Maastricht, Netherlands
Maastricht, Netherlands

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Van Viersen A.P.,Natuurhistorisch Museum Maastricht | Holland D.,Sandstrasse 26
Geologica Belgica | Year: 2016

New species of the otarionine trilobite Cyphaspis are recorded from Pragian to Givetian localities in Morocco and Belgium. The material carries a wealth of new insights into the diversity of Cyphaspis during the Devonian. In an attempt to bring structure to the vast assortment of species, selected taxa are clustered into three informal groups that need to be validated in future analyses: the agayuara group for Siluro-Devonian species that retain a “primitive” morphology, the hamidi group for comparatively small, Emsian to Eifelian species with convergences on Otarion, and the ceratophthalmus group which encompasses the type species of Cyphaspis, C. ceratophthalmus (Goldfuss, 1843), and similar species. Morphological trends in each of the groups are briefly elaborated on. Twelve new species are recorded from Morocco: C. bluhmi sp. nov., C. eximia sp. nov., C. foumzguidensis sp. nov., C. heisingi sp. nov., C. ihmadii sp. nov., C. juergenhollandi sp. nov., C. khraidensis sp. nov., C. kippingi sp. nov., C. lerougei sp. nov., C. maharchensis sp. nov., C. smeenki sp. nov., C. tadachachtensis sp. nov. One additional species, C. boninoi sp. nov., is recorded from Belgium. Topotypical material of C. ceratophthalmus from Germany and the holotype of C. goerlichi (Haas, 1968) from Turkey are illustrated for comparisons to the other species. The holotype of C. ceratophthalmus could not be traced and a neotype is designated. © 2016, Geologica Belgica. All rights reserved.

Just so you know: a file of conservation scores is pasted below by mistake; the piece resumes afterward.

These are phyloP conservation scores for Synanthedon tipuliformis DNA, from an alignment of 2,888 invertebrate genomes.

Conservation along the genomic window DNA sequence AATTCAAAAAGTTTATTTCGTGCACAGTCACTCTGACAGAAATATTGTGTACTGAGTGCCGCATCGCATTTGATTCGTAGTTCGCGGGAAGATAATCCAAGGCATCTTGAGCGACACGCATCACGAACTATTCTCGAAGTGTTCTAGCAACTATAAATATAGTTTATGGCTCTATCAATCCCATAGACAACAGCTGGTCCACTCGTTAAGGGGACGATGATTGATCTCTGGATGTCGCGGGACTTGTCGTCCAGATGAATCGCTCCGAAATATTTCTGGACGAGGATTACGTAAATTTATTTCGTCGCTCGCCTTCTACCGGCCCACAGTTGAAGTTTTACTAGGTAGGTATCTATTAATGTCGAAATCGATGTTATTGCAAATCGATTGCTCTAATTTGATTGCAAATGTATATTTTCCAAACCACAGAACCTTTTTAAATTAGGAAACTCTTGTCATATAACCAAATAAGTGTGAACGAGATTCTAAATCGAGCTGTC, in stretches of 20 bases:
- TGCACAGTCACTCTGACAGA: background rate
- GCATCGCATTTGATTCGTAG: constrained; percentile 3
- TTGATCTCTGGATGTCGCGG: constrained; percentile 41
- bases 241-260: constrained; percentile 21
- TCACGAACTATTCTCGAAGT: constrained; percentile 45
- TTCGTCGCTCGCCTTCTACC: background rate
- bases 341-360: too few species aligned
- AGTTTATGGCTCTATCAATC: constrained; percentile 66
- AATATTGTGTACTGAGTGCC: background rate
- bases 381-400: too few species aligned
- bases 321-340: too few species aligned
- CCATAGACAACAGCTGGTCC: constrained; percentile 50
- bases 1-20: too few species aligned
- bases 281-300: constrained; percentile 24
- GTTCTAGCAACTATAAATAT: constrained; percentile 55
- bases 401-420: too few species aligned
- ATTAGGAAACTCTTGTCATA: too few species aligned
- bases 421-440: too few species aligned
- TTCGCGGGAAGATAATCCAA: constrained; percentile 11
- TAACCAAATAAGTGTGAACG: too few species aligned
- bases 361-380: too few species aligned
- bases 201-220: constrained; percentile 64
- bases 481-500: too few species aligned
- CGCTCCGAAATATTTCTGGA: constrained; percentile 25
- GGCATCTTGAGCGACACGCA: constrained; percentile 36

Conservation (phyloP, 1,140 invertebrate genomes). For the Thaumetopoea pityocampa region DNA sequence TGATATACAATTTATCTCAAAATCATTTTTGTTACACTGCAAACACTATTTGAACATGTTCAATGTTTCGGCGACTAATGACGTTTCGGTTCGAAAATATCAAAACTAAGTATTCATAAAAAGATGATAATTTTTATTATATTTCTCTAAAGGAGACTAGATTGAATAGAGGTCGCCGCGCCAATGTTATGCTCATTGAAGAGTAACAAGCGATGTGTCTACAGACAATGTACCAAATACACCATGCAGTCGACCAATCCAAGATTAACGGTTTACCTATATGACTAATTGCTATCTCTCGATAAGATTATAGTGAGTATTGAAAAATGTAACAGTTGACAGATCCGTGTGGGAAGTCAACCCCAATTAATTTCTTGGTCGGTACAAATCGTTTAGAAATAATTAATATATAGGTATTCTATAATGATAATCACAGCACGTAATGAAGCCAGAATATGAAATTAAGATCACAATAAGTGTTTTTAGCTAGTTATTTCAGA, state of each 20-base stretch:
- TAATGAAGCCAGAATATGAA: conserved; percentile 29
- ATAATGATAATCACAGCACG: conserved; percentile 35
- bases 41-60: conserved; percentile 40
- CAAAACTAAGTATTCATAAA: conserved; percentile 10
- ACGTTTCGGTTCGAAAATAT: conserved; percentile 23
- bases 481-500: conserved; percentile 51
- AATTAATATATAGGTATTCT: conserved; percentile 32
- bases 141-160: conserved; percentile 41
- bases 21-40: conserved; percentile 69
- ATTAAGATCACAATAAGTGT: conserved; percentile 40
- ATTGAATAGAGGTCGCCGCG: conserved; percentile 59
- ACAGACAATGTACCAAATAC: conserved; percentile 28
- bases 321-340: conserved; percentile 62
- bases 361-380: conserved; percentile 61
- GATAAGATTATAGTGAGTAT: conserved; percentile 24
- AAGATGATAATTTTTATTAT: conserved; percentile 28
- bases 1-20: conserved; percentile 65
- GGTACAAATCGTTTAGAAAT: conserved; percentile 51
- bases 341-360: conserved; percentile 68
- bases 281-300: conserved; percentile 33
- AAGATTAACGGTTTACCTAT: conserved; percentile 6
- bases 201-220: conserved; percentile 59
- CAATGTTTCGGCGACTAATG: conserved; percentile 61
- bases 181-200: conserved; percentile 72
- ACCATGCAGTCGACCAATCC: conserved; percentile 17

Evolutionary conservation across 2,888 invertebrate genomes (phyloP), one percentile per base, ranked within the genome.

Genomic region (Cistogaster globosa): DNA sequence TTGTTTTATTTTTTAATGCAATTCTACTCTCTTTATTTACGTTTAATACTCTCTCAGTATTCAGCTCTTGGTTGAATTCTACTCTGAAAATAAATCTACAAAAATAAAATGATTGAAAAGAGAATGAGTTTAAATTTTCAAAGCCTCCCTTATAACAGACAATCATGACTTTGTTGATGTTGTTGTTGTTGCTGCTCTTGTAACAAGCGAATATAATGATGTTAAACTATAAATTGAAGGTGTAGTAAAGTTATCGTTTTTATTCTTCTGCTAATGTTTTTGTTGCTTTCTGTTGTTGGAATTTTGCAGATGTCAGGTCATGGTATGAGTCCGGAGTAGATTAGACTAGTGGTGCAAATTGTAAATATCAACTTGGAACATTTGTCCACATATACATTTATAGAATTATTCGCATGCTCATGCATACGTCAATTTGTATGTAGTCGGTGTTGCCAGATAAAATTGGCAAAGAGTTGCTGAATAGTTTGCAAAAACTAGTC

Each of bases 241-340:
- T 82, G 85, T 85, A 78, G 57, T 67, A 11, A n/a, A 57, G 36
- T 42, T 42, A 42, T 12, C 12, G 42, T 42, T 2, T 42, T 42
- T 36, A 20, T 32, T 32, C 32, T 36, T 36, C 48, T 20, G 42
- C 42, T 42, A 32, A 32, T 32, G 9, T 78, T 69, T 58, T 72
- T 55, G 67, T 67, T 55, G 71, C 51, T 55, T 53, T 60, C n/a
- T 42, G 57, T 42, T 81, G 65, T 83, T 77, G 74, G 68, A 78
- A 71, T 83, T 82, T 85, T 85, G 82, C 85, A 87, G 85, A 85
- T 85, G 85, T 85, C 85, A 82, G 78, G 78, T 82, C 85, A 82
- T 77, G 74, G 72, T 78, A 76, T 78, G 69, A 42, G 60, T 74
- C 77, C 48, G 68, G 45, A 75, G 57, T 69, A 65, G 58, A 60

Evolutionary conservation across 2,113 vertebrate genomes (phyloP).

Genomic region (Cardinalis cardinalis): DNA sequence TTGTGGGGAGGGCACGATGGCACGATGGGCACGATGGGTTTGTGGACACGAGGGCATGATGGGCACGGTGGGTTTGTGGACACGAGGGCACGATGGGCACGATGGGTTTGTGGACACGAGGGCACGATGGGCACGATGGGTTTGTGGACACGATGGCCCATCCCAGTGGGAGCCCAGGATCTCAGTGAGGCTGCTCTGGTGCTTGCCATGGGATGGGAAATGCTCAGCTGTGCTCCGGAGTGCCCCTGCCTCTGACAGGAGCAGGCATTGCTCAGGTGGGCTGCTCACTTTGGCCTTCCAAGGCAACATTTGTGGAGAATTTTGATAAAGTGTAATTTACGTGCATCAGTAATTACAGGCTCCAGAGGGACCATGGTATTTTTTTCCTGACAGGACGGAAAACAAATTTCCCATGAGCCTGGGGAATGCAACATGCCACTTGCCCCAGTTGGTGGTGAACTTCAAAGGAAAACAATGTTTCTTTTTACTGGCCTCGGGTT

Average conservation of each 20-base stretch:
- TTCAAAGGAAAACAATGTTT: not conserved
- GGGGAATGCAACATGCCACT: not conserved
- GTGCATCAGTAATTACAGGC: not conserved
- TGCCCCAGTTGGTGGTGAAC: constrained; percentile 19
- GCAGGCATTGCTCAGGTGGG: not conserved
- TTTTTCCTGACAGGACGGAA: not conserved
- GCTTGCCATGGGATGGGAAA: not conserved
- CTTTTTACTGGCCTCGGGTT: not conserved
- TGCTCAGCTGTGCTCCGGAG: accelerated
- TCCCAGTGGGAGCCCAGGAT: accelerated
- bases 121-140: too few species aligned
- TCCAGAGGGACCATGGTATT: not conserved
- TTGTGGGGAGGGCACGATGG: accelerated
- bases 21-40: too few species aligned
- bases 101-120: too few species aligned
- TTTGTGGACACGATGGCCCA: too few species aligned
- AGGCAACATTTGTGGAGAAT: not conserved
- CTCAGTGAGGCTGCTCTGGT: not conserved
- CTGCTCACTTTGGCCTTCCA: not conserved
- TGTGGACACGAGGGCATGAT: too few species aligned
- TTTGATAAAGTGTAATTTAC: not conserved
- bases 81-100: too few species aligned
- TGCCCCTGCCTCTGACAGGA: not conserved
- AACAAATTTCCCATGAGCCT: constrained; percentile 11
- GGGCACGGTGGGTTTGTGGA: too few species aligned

Jagt J.W.M.,Natuurhistorisch Museum Maastricht | Jagt-Yazykova E.A.,University of Opole
Scripta Geologica | Year: 2012

A synthesis of the stratigraphy of the Maastrichtian Stage in its extended type area, that is, southern Limburg (the Netherlands), and adjacent Belgian and German territories, is presented with a brief historical overview. Quarrying activities at the large quarry complex of ENCI-HeidelbergCement Group will officially come to an end on July 1, 2018. However, the stratotype section below the Lichtenberg farmstead and directly behind the main office building at the Lage Kanaaldijk (Maastricht), will be preserved, as will various faces within the quarry complex. Strata of Maastrichtian age include the Vijlen, Lixhe 1-3 and Lanaye members of the Gulpen Formation, as well as the Valkenburg, Gronsveld, Schiepersberg, Emael, Nekum and Meerssen members of the Maastricht Formation. The lower Maastrichtian portion is comparatively poorly preserved, being characterised by frequent reworking; only elements of the Belemnella obtusa, Belemnella sumensis and/or Belemnella cimbrica zones (the two last-named representing the traditional Belemnella occidentalis Zone) have been recorded. Belemnitella junior and Belemnitella lwowensis define the upper Maastrichtian, both first appearing in interval 4 of the Vijlen Member. At the ENCI-HeidelbergCement Group quarry, the lower/upper Maastrichtian boundary is placed at c. 5 m above the Zonneberg Horizon on benthic foraminifer evidence; strontium isotope data are in agreement. The highest portion of the Meerssen Member (uppermost IVf-6 and IVf-7) is missing from the type section; this part of the sequence is exposed at the former Curfs quarry (Geulhem), the Berg en Terblijt Horizon being equated with the Cretaceous/Paleogene (K/Pg boundary).